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6 PREPARING TEACHERS Box 8-2 Florida State Teacher Education Program Approval Process Review and approval of educator preparation programs in Florida consists of two parallel systems—one for initial approval and one for continuing approval— both of which are governed by both law and rules. The focus of the initial review is process oriented; the focus of the continued review is performance based. In brief, institutions seeking initial approval of their programs submit curriculum folios describing the design, delivery, content, and evaluation of each program for review by statewide teams of peer reviewers. This folio review is followed by an on-site review for institutions that do not currently have approved programs. Initial approval is granted first for all of the programs the institution is seeking approval for; then, the institution transitions to the continued program approval standards and process, for which there are annual reporting requirements and a site visit every 7 years in order to monitor program outcomes, candidate performance, and continuous improvement. The standards for (performance-based) continued review include three major standards, on content, on the candidate teachers, and continuous improvement. The key elements in each of these standards is shown below. Standard 1. Core Curriculum Content 1. Current mandated state requirements and curricular content are consis- tently implemented and published in required documents. 2. Field or clinical sites represent diverse cultures and varying exceptionali- ties and performance levels, in a variety of settings, including high-needs schools. 3. Faculty meet state-mandated requirements for supervision of field or clini- cal experiences. 4. School district personnel meet state-mandated requirements for supervi- sion of field or clinical experiences. base on which to make decisions about the quality of teacher preparation, any interested party can claim some reason for participating in accredita- tion visits and processes. In sum, teacher education program accreditation traditionally has been voluntary and has been conducted by states and national nongovernmental organizations. More institutions are currently accredited by NCATE than by any other state or national body. The effects of state program reviews and national accreditation on program quality have not been systematically demonstrated. There is no centralized information about how comparable these various modes are. States’ accountability practices have relatively little foundation in empirical findings because little such evidence is available. We note that this dilemma is not unique to education.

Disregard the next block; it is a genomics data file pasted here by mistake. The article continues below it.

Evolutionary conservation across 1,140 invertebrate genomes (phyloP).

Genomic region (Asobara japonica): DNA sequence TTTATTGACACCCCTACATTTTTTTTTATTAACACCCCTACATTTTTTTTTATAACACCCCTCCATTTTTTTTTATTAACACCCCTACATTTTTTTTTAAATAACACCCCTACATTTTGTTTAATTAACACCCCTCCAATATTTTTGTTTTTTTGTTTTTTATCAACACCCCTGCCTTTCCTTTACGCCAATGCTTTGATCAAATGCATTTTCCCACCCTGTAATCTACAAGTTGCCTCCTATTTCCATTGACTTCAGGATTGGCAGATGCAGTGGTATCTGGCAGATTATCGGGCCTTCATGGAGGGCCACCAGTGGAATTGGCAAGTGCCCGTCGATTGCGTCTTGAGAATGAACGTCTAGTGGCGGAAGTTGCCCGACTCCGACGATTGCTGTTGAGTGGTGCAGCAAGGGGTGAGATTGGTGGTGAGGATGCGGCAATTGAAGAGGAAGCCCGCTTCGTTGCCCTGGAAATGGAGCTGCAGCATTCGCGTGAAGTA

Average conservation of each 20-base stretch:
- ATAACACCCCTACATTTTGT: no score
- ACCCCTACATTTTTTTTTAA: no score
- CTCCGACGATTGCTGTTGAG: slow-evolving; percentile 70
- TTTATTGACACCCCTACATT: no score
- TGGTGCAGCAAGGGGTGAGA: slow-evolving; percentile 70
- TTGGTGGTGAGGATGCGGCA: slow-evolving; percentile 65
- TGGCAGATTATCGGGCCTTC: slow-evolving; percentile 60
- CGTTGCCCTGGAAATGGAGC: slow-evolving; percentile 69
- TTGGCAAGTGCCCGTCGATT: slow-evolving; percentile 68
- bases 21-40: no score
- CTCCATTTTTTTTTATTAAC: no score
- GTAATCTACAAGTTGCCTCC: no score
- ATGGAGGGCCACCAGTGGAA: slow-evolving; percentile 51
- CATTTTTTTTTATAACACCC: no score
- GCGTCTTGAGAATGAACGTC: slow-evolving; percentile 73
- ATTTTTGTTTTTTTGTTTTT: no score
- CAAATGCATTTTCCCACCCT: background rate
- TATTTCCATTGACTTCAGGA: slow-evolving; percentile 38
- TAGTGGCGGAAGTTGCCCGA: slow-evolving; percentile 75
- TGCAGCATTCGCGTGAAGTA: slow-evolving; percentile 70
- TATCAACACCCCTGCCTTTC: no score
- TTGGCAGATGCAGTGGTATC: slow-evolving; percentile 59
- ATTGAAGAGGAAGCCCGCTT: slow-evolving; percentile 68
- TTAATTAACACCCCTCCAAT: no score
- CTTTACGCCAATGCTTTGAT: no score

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6 ACCOUNTABILITY AND QUALITY CONTROL IN TEACHER EDUCATION Standard 2. Candidate Competency 1. Each program consistently applies state-mandated admission requirements. 2. Candidate evidence of attainment of uniform core curricular content is as- sessed and data is collected from coursework, field or clinical experiences, and on the Florida Teacher Certification Examinations. 3. Candidates demonstrate impact on P-12 student learning based on student achievement data in field or clinical experiences and during the first year of teaching. 4. The program documents the assistance and the results of the assistance provided to program completers who do not meet employer satisfaction in their first 2 years of teaching. Standard 3. Continuous Improvement 1. The program remains responsive to the needs of the state and districts served. 2. Employers of program completers indicate satisfaction with the level of preparedness for the first year of teaching, including the rehire rates of program completers and length of stay in the classroom. 3. Program completers indicate satisfaction with the level of preparedness for the first year of teaching. 4. Continuous improvement across and within programs is the result of routine analysis of data collected on Standards 2 and 3; admission, enrollment, and completion status of each candidate; and results of recent faculty experiences. COMPARISONS WITH OTHER FIELDS The challenges of effectively using accountability measures to ensure quality are not unique either to education or to the U.S. system, but the U.S. education system has charted its own course to a considerable extent. A detailed comparative analysis of accountability practices across occupations was not part of the committee’s charge and little information was available, but we do note a few general findings. A comparison of preparation and training in seven fields conducted by The Finance Project (Neville, Sherman, and Cohen, 2005) found that the standards for entry are less consistent, across the states, for teaching than for any of the other six fields examined (law, accounting, architecture, nursing, firefighting, and law enforcement).